At Avenue 77 we primarily listen. We listen to our prospects to understand their needs. We listen to competitors to understand their offering. We have a board of advisors, each an expert in their specific domain. We carefully listen to them too. And then we listen to the office strategy of other companies.
Below you will read how other companies reflect on their post-COVID office strategy.
many large companies have already announced that for most of their workforce, even post-COVID, partial homeworking will continue to be the norm. Teleworking empowers people to oversee their own daily planning. It allows more focus and the feedback of many employees demonstrates that people can be more productive and efficient from their home office.
At the same time, businesses instantly became dependent on the digital world of mobile devices, video conferencing, messaging apps and the internet. In the long-term, employees may feel less attached to a physical office. However, it will still play a significant role in maintaining a culture of belonging, collaboration and innovation. Last week Telenet, a prominent Belgian telco, announced it would turn their seven offices into meeting places, where people follow a training seminar or meet to brainstorm. Parking spaces will transform into open-air meeting areas. Individual working spaces will be reduced and only available upon reservation with an app. All of this shall continue after the COVID pandemic passes.
Past – Present – Future ?
A recent whitepaper by CBRE predicts how the intersection of the physical and digital world is likely to impact the new workplace.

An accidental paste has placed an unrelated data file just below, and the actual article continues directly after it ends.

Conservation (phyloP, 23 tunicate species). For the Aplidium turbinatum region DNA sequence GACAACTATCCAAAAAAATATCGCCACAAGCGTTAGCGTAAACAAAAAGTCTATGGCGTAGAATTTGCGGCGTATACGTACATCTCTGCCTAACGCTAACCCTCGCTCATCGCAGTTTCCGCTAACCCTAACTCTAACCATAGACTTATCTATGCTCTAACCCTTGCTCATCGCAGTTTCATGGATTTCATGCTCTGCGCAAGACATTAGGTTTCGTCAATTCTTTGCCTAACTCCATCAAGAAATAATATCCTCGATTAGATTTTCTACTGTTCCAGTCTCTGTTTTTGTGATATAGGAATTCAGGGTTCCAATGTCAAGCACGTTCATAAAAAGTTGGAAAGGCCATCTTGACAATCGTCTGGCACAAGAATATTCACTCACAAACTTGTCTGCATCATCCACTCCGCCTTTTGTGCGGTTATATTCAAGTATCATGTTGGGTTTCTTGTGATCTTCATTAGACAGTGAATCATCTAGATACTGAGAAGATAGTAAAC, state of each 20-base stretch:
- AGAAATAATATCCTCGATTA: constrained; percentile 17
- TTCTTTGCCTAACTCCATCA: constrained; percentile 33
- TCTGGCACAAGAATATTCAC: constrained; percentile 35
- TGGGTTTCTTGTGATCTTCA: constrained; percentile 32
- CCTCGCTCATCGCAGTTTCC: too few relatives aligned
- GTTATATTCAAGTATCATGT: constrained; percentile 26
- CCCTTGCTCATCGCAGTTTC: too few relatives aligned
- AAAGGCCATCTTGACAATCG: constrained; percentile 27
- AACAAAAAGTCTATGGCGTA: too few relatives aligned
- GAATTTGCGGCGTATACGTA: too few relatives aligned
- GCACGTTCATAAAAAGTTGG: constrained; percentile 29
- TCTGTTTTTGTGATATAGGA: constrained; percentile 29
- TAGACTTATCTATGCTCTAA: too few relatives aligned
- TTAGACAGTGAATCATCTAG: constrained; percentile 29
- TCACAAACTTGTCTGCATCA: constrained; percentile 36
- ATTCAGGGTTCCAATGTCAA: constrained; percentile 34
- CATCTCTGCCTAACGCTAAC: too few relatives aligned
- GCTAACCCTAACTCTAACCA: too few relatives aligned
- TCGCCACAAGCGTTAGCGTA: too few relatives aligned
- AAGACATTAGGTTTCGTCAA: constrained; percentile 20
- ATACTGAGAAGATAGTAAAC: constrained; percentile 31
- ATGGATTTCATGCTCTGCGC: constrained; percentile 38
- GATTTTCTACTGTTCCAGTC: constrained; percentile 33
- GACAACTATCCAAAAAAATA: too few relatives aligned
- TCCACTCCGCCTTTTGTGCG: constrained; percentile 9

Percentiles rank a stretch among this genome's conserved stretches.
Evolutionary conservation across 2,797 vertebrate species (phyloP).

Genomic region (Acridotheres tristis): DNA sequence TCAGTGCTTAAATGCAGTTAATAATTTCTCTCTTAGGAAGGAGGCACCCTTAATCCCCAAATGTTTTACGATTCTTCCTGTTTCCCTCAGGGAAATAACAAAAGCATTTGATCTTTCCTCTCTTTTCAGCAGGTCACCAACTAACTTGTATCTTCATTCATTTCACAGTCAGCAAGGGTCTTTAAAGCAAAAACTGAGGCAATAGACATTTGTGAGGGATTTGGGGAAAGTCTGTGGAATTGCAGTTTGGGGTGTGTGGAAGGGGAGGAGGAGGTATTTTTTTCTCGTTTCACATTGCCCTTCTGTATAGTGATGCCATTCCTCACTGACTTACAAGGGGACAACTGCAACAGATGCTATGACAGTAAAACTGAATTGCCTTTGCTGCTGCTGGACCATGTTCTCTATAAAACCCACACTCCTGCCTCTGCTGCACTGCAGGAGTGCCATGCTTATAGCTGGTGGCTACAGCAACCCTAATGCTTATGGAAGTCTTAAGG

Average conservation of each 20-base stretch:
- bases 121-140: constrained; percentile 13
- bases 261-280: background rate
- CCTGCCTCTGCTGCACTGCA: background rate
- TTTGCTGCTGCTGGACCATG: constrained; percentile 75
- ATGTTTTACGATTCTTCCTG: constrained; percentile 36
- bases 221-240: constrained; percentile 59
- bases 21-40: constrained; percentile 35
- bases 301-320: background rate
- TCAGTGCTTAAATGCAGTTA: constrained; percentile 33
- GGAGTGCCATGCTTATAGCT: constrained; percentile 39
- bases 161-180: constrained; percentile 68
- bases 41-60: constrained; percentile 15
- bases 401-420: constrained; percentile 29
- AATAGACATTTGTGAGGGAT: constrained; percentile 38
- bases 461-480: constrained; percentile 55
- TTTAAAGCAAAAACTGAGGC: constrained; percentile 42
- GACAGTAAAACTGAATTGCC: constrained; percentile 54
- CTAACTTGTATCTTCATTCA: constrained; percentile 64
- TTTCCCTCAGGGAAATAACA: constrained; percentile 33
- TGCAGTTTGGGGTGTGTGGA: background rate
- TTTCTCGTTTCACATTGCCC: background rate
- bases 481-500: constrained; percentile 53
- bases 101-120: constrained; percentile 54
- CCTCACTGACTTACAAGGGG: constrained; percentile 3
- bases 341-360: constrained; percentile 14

Pre-COVID, the rise of flexible office spaces and modern, experience-driven workplace environments was a huge shift from the traditional real estate model. But this transformation was adopted by only the most progressive developers, landlords and companies as the way of the future.
As they emerge from COVID lockdown(s), employees will vote with their feet and choose places to work that offer new choices and spaces to cultivate their creativity, increase their productivity and most importantly improve their health and wellness.
The intersection of the new physical and digital working worlds will impact the office in several ways:
- The headquarters location likely will be less dense, with a greater emphasis on shared collaboration space rather than dedicated individual space. Activity-based workplaces will become the norm.
- Higher-quality buildouts with finishes, furnishings, technology and amenities that draw employees into the workplace will be more commonplace.
- Desk sharing will be integral to satisfy a more mobile workforce that uses the office on a part-time basis, whilst promoting cost efficiency.
- Conference rooms will be designed to create productive environments for in-person and remote workers to engage productively and on a level playing field. Tech-enabled rooms of all sizes with intuitive tools that allow participants to seamlessly connect and collaborate virtually and effectively will become the new standard.
- Telephone-only conferencing will no longer suffice. Meeting participants having access to virtual technology to both see and hear each other whether in or out of the office is the way forward.
- Mobile apps to connect employees with one another and to navigate the physical environment will become paramount for effective communication and company culture. These include building layouts and access, space booking, food delivery and adjacent amenities.
In short, it will be necessary to offer employees the same things they have in the palm of their hands in their professional lives.